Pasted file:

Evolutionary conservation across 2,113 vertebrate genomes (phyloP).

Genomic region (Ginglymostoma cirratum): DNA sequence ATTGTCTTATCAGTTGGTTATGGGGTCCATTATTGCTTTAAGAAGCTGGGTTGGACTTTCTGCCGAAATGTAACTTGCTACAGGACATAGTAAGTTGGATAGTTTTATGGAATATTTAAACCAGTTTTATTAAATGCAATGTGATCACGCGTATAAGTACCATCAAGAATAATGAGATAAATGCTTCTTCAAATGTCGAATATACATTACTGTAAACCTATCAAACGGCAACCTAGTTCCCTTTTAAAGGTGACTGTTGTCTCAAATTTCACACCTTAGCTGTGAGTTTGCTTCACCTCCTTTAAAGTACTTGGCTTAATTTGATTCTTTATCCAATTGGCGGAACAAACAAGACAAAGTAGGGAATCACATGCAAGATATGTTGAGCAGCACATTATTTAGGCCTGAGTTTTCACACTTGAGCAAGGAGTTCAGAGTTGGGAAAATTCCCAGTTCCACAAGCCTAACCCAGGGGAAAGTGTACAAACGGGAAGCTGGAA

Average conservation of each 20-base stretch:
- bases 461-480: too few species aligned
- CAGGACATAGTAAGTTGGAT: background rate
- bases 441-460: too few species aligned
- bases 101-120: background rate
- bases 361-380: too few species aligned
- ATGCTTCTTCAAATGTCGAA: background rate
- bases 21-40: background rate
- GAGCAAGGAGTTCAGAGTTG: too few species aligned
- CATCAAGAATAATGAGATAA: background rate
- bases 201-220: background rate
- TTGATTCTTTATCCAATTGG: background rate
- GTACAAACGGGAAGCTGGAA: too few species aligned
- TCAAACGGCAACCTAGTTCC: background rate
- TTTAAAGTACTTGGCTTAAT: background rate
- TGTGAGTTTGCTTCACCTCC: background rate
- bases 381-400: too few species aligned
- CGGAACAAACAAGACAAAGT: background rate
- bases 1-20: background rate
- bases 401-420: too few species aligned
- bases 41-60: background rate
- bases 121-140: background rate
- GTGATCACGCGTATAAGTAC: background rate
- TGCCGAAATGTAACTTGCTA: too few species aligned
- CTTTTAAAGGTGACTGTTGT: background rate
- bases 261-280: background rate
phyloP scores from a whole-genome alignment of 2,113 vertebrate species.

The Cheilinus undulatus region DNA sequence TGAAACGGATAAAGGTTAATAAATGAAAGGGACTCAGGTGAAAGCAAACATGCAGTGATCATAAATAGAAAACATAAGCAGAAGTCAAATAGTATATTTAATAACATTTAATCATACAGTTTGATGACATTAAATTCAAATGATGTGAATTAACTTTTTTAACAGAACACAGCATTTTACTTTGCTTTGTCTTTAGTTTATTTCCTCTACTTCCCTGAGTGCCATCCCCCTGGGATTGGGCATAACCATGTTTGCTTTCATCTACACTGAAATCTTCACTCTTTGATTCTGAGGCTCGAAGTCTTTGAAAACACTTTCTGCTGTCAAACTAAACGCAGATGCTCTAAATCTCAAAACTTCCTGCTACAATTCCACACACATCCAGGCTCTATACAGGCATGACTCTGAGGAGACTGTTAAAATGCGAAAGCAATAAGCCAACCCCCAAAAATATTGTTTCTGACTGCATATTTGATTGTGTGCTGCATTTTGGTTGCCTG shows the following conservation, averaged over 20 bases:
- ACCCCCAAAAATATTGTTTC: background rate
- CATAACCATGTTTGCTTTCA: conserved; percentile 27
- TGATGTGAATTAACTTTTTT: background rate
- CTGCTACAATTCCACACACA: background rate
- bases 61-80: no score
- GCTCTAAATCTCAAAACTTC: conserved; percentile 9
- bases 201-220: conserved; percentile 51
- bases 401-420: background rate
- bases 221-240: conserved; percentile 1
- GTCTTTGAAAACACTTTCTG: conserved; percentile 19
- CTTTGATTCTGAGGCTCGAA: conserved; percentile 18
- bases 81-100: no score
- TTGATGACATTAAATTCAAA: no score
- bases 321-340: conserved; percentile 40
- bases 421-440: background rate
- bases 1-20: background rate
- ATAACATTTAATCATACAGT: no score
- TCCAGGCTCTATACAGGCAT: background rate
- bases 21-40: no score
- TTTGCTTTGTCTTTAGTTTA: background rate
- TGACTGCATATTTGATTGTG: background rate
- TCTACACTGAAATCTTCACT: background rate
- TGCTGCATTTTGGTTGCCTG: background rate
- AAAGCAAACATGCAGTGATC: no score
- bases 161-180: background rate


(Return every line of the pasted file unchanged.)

Evolutionary conservation across 2,113 vertebrate genomes (phyloP).

Genomic region (Ginglymostoma cirratum): DNA sequence ATTGTCTTATCAGTTGGTTATGGGGTCCATTATTGCTTTAAGAAGCTGGGTTGGACTTTCTGCCGAAATGTAACTTGCTACAGGACATAGTAAGTTGGATAGTTTTATGGAATATTTAAACCAGTTTTATTAAATGCAATGTGATCACGCGTATAAGTACCATCAAGAATAATGAGATAAATGCTTCTTCAAATGTCGAATATACATTACTGTAAACCTATCAAACGGCAACCTAGTTCCCTTTTAAAGGTGACTGTTGTCTCAAATTTCACACCTTAGCTGTGAGTTTGCTTCACCTCCTTTAAAGTACTTGGCTTAATTTGATTCTTTATCCAATTGGCGGAACAAACAAGACAAAGTAGGGAATCACATGCAAGATATGTTGAGCAGCACATTATTTAGGCCTGAGTTTTCACACTTGAGCAAGGAGTTCAGAGTTGGGAAAATTCCCAGTTCCACAAGCCTAACCCAGGGGAAAGTGTACAAACGGGAAGCTGGAA

Average conservation of each 20-base stretch:
- bases 461-480: too few species aligned
- CAGGACATAGTAAGTTGGAT: background rate
- bases 441-460: too few species aligned
- bases 101-120: background rate
- bases 361-380: too few species aligned
- ATGCTTCTTCAAATGTCGAA: background rate
- bases 21-40: background rate
- GAGCAAGGAGTTCAGAGTTG: too few species aligned
- CATCAAGAATAATGAGATAA: background rate
- bases 201-220: background rate
- TTGATTCTTTATCCAATTGG: background rate
- GTACAAACGGGAAGCTGGAA: too few species aligned
- TCAAACGGCAACCTAGTTCC: background rate
- TTTAAAGTACTTGGCTTAAT: background rate
- TGTGAGTTTGCTTCACCTCC: background rate
- bases 381-400: too few species aligned
- CGGAACAAACAAGACAAAGT: background rate
- bases 1-20: background rate
- bases 401-420: too few species aligned
- bases 41-60: background rate
- bases 121-140: background rate
- GTGATCACGCGTATAAGTAC: background rate
- TGCCGAAATGTAACTTGCTA: too few species aligned
- CTTTTAAAGGTGACTGTTGT: background rate
- bases 261-280: background rate
phyloP scores from a whole-genome alignment of 2,113 vertebrate species.

The Cheilinus undulatus region DNA sequence TGAAACGGATAAAGGTTAATAAATGAAAGGGACTCAGGTGAAAGCAAACATGCAGTGATCATAAATAGAAAACATAAGCAGAAGTCAAATAGTATATTTAATAACATTTAATCATACAGTTTGATGACATTAAATTCAAATGATGTGAATTAACTTTTTTAACAGAACACAGCATTTTACTTTGCTTTGTCTTTAGTTTATTTCCTCTACTTCCCTGAGTGCCATCCCCCTGGGATTGGGCATAACCATGTTTGCTTTCATCTACACTGAAATCTTCACTCTTTGATTCTGAGGCTCGAAGTCTTTGAAAACACTTTCTGCTGTCAAACTAAACGCAGATGCTCTAAATCTCAAAACTTCCTGCTACAATTCCACACACATCCAGGCTCTATACAGGCATGACTCTGAGGAGACTGTTAAAATGCGAAAGCAATAAGCCAACCCCCAAAAATATTGTTTCTGACTGCATATTTGATTGTGTGCTGCATTTTGGTTGCCTG shows the following conservation, averaged over 20 bases:
- ACCCCCAAAAATATTGTTTC: background rate
- CATAACCATGTTTGCTTTCA: conserved; percentile 27
- TGATGTGAATTAACTTTTTT: background rate
- CTGCTACAATTCCACACACA: background rate
- bases 61-80: no score
- GCTCTAAATCTCAAAACTTC: conserved; percentile 9
- bases 201-220: conserved; percentile 51
- bases 401-420: background rate
- bases 221-240: conserved; percentile 1
- GTCTTTGAAAACACTTTCTG: conserved; percentile 19
- CTTTGATTCTGAGGCTCGAA: conserved; percentile 18
- bases 81-100: no score
- TTGATGACATTAAATTCAAA: no score
- bases 321-340: conserved; percentile 40
- bases 421-440: background rate
- bases 1-20: background rate
- ATAACATTTAATCATACAGT: no score
- TCCAGGCTCTATACAGGCAT: background rate
- bases 21-40: no score
- TTTGCTTTGTCTTTAGTTTA: background rate
- TGACTGCATATTTGATTGTG: background rate
- TCTACACTGAAATCTTCACT: background rate
- TGCTGCATTTTGGTTGCCTG: background rate
- AAAGCAAACATGCAGTGATC: no score
- bases 161-180: background rate